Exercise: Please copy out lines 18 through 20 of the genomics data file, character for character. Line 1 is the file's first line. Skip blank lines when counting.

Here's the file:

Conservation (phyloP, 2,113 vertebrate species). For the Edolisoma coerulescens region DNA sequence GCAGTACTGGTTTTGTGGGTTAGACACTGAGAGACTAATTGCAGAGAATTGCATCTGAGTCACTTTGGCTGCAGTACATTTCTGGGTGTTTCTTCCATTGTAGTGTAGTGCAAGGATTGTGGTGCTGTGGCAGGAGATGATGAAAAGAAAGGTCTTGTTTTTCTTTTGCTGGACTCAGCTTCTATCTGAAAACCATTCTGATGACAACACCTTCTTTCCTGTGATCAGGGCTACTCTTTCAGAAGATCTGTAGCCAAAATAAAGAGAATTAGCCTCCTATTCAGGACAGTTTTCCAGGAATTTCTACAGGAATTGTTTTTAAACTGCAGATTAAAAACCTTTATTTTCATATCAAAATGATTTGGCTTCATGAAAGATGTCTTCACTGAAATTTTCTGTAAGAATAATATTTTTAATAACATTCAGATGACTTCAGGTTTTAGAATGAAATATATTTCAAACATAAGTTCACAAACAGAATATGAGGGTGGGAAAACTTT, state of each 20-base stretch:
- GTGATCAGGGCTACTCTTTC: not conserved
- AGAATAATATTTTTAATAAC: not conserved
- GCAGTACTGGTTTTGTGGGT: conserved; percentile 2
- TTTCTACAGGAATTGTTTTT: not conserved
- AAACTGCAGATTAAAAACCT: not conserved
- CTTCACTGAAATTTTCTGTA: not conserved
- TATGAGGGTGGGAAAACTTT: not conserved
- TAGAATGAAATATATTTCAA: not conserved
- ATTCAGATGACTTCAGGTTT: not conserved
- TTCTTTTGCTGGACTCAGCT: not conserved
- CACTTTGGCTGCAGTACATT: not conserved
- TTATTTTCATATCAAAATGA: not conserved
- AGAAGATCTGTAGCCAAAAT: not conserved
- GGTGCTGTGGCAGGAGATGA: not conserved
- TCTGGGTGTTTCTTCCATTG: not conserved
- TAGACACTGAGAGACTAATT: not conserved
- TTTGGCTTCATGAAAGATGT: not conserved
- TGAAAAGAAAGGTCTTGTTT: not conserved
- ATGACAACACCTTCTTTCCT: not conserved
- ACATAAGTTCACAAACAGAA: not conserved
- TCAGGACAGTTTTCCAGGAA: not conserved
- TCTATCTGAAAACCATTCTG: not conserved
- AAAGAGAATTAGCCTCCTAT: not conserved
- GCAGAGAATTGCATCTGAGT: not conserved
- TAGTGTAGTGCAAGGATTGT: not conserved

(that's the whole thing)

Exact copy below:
- TTTGGCTTCATGAAAGATGT: not conserved
- TGAAAAGAAAGGTCTTGTTT: not conserved
- ATGACAACACCTTCTTTCCT: not conserved